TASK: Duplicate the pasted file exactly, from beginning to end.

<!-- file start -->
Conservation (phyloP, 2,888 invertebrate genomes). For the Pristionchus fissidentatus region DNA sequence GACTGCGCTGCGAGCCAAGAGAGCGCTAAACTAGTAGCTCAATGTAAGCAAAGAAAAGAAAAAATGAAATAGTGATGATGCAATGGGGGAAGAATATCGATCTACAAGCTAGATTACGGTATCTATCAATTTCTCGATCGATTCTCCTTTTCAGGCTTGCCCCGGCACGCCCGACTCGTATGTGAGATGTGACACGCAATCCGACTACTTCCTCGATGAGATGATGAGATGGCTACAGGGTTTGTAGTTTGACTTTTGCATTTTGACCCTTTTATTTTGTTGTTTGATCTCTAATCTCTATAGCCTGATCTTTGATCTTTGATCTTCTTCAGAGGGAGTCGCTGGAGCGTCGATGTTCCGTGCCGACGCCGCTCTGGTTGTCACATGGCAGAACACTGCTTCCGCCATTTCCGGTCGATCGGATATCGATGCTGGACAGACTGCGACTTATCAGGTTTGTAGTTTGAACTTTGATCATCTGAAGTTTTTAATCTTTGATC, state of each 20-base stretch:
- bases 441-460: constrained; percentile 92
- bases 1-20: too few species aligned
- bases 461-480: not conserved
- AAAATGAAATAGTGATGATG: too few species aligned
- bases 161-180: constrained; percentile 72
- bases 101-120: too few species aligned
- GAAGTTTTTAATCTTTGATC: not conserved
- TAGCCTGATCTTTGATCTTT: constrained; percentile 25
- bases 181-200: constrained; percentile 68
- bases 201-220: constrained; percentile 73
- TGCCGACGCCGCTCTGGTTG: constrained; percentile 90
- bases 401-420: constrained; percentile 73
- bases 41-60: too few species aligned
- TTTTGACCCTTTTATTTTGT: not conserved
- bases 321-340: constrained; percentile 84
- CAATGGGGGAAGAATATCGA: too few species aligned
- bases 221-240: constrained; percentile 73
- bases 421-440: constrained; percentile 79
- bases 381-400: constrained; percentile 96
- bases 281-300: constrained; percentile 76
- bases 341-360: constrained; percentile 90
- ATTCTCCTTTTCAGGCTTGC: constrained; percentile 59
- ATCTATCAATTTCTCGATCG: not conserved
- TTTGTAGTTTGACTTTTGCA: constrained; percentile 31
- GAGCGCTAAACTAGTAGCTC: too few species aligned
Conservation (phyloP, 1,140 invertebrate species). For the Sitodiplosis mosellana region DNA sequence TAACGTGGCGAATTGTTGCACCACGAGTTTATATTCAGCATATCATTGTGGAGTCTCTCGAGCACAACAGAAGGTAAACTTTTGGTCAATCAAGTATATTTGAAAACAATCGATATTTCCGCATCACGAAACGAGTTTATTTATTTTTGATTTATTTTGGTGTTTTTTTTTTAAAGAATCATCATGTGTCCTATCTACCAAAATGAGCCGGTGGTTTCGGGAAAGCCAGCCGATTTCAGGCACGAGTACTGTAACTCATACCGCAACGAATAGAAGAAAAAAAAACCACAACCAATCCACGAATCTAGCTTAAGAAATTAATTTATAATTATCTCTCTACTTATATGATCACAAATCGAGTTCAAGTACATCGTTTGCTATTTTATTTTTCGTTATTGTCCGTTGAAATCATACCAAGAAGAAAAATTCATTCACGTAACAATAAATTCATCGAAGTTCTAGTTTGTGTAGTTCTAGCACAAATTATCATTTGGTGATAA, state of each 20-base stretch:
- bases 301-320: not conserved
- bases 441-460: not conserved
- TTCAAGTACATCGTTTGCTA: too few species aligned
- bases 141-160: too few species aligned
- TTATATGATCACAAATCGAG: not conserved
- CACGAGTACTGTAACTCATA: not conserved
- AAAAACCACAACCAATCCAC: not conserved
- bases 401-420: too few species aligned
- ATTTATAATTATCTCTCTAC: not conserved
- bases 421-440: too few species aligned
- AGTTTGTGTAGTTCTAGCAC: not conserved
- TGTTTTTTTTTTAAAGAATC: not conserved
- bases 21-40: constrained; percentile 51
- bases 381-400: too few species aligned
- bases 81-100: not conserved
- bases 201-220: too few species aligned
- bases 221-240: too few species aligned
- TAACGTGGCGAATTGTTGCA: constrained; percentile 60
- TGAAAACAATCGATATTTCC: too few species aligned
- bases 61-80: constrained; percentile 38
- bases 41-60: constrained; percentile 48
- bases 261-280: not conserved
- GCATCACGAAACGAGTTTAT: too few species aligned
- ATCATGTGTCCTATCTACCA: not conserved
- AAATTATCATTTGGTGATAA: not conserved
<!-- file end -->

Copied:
Conservation (phyloP, 2,888 invertebrate genomes). For the Pristionchus fissidentatus region DNA sequence GACTGCGCTGCGAGCCAAGAGAGCGCTAAACTAGTAGCTCAATGTAAGCAAAGAAAAGAAAAAATGAAATAGTGATGATGCAATGGGGGAAGAATATCGATCTACAAGCTAGATTACGGTATCTATCAATTTCTCGATCGATTCTCCTTTTCAGGCTTGCCCCGGCACGCCCGACTCGTATGTGAGATGTGACACGCAATCCGACTACTTCCTCGATGAGATGATGAGATGGCTACAGGGTTTGTAGTTTGACTTTTGCATTTTGACCCTTTTATTTTGTTGTTTGATCTCTAATCTCTATAGCCTGATCTTTGATCTTTGATCTTCTTCAGAGGGAGTCGCTGGAGCGTCGATGTTCCGTGCCGACGCCGCTCTGGTTGTCACATGGCAGAACACTGCTTCCGCCATTTCCGGTCGATCGGATATCGATGCTGGACAGACTGCGACTTATCAGGTTTGTAGTTTGAACTTTGATCATCTGAAGTTTTTAATCTTTGATC, state of each 20-base stretch:
- bases 441-460: constrained; percentile 92
- bases 1-20: too few species aligned
- bases 461-480: not conserved
- AAAATGAAATAGTGATGATG: too few species aligned
- bases 161-180: constrained; percentile 72
- bases 101-120: too few species aligned
- GAAGTTTTTAATCTTTGATC: not conserved
- TAGCCTGATCTTTGATCTTT: constrained; percentile 25
- bases 181-200: constrained; percentile 68
- bases 201-220: constrained; percentile 73
- TGCCGACGCCGCTCTGGTTG: constrained; percentile 90
- bases 401-420: constrained; percentile 73
- bases 41-60: too few species aligned
- TTTTGACCCTTTTATTTTGT: not conserved
- bases 321-340: constrained; percentile 84
- CAATGGGGGAAGAATATCGA: too few species aligned
- bases 221-240: constrained; percentile 73
- bases 421-440: constrained; percentile 79
- bases 381-400: constrained; percentile 96
- bases 281-300: constrained; percentile 76
- bases 341-360: constrained; percentile 90
- ATTCTCCTTTTCAGGCTTGC: constrained; percentile 59
- ATCTATCAATTTCTCGATCG: not conserved
- TTTGTAGTTTGACTTTTGCA: constrained; percentile 31
- GAGCGCTAAACTAGTAGCTC: too few species aligned
Conservation (phyloP, 1,140 invertebrate species). For the Sitodiplosis mosellana region DNA sequence TAACGTGGCGAATTGTTGCACCACGAGTTTATATTCAGCATATCATTGTGGAGTCTCTCGAGCACAACAGAAGGTAAACTTTTGGTCAATCAAGTATATTTGAAAACAATCGATATTTCCGCATCACGAAACGAGTTTATTTATTTTTGATTTATTTTGGTGTTTTTTTTTTAAAGAATCATCATGTGTCCTATCTACCAAAATGAGCCGGTGGTTTCGGGAAAGCCAGCCGATTTCAGGCACGAGTACTGTAACTCATACCGCAACGAATAGAAGAAAAAAAAACCACAACCAATCCACGAATCTAGCTTAAGAAATTAATTTATAATTATCTCTCTACTTATATGATCACAAATCGAGTTCAAGTACATCGTTTGCTATTTTATTTTTCGTTATTGTCCGTTGAAATCATACCAAGAAGAAAAATTCATTCACGTAACAATAAATTCATCGAAGTTCTAGTTTGTGTAGTTCTAGCACAAATTATCATTTGGTGATAA, state of each 20-base stretch:
- bases 301-320: not conserved
- bases 441-460: not conserved
- TTCAAGTACATCGTTTGCTA: too few species aligned
- bases 141-160: too few species aligned
- TTATATGATCACAAATCGAG: not conserved
- CACGAGTACTGTAACTCATA: not conserved
- AAAAACCACAACCAATCCAC: not conserved
- bases 401-420: too few species aligned
- ATTTATAATTATCTCTCTAC: not conserved
- bases 421-440: too few species aligned
- AGTTTGTGTAGTTCTAGCAC: not conserved
- TGTTTTTTTTTTAAAGAATC: not conserved
- bases 21-40: constrained; percentile 51
- bases 381-400: too few species aligned
- bases 81-100: not conserved
- bases 201-220: too few species aligned
- bases 221-240: too few species aligned
- TAACGTGGCGAATTGTTGCA: constrained; percentile 60
- TGAAAACAATCGATATTTCC: too few species aligned
- bases 61-80: constrained; percentile 38
- bases 41-60: constrained; percentile 48
- bases 261-280: not conserved
- GCATCACGAAACGAGTTTAT: too few species aligned
- ATCATGTGTCCTATCTACCA: not conserved
- AAATTATCATTTGGTGATAA: not conserved